Uh, what? I couldn’t keep up with her reply; my mind was too sluggish. I felt like I was improvising a scene in a movie, but without being ready. I had no clear sense of what was happening. Cut, Mr. Director! I need to look at the script.

She leaned across the bar beside me. Looking down behind her, I saw that she wore high heels and a black satin dress that hung to her ankles. Its side was slit up to her thigh, showing flashes of a pale leg. Her neck was unadorned, her bare shoulders white, and her shoulder blades delicate. The back of her dress was open to her waist. In the dim light, I stared at the top of her rump where it curved out of sight beneath the fabric. I tried to see if she was wearing underpants, but couldn’t tell. Dresses like that can make a guy curious about such things, especially when he’s drunk. I wanted to slide my hand down along her back and beneath her dress, but was sober enough to keep my hands off.

I looked back toward the bar. She was reaching for her drink. Her arms were bare and slender, with a black band or bracelet around one wrist. The front of her dress was open to between her breasts. Staring down from high above (like most women, she was almost a foot shorter than me), I wanted to dive in.

I leaned farther forward and looked back at her face. It was beautiful. I knew that in my condition I would find great beauty in any female, the nearer to me the better, but that didn’t discourage me. I was entranced.

She was young—in her mid-20’s, I supposed, five years or so younger than me. Red lipstick covered her lips. Her brows and lashes were dark. Her eye color I couldn’t tell; in the low light I could barely distinguish the whites from the irises and pupil. She didn’t seem to be wearing eyeliner, but I couldn’t be sure. Her face looked pale and luminous, flawless in the darkness except for a mole above her upper lip and a few small concentric wrinkles at the ends of her mouth. A touch of rouge colored each cheek, though maybe it was a natural flush from the close air and heat of the room. Her nose was small and rounded, and turned up slightly.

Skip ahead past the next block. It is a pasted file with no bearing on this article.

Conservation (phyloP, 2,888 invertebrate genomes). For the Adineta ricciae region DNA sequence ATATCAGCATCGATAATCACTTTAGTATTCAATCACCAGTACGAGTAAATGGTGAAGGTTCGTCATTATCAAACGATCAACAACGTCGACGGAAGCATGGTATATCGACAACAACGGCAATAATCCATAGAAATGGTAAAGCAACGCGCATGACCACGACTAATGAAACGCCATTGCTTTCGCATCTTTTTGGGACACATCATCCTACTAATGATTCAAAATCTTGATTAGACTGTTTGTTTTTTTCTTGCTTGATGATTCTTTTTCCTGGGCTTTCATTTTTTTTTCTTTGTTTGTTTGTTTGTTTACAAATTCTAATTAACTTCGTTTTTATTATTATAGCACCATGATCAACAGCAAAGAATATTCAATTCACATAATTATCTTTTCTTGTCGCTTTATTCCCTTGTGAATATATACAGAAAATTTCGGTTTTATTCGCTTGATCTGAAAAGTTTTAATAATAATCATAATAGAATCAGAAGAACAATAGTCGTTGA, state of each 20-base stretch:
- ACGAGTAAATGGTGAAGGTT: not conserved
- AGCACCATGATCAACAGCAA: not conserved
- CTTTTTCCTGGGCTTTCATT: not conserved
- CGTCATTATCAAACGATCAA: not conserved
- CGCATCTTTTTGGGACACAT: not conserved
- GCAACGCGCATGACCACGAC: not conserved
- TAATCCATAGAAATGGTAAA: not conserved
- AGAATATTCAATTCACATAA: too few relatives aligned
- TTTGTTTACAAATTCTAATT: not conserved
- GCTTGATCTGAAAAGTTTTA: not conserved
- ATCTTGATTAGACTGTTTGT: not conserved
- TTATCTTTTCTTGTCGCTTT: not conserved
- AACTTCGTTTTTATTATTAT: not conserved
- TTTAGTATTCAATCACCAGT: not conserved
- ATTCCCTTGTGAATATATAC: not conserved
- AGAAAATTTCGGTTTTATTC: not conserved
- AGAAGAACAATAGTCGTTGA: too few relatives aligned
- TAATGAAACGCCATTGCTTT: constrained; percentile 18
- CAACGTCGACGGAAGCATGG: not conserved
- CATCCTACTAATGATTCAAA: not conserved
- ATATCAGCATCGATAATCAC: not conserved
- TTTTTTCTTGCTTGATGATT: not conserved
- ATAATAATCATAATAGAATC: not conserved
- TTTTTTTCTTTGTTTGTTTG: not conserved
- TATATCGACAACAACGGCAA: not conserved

As I looked, she tilted her chin upward, swinging her hair back. She must have known I was looking at her, as I’m sure men often did. Her hair caught the light. It was brown, and hung in a short curve halfway to her shoulders. She looked more girlish than she sounded when she spoke.

I looked back at my drink. Without another word to me, her drink in hand, she turned away from me, walked back to her table, and sat down. She started talking to the men, too quietly for me to hear over the barroom din. I felt that I was at the end of a scene, amid a crush of scene makers. It seemed silly.

I spoke aloud to myself. “Why did you come here, Vassal? Why are you sitting at this crazy bar?”

* * *

I stood and made my way toward the dance floor.

“This joint is nothing special,” I said to nobody. “The location is cute, that’s all, and happens to have drawn all this attention.”

In the next room, at the dance floor, I stood at the edge and tried to move with the music. I couldn’t get in sync with it; I was too drunk. I felt dull. I thought I might leave. Then I began to warm to the music. A new song began. Its rhythm caught me, and took hold.

The music was loud. It swept, banged, and boomed through the room like electric wires blowing in a hurricane. Some people in front of me danced face-to-face, shouting to each other, barely able to hear. But most of the dancers leapt and spun, pointing this way and that. Some jumped up and pushed off of the ceiling with their hands, in time with the music. They jumped and pushed again and again, like pistons.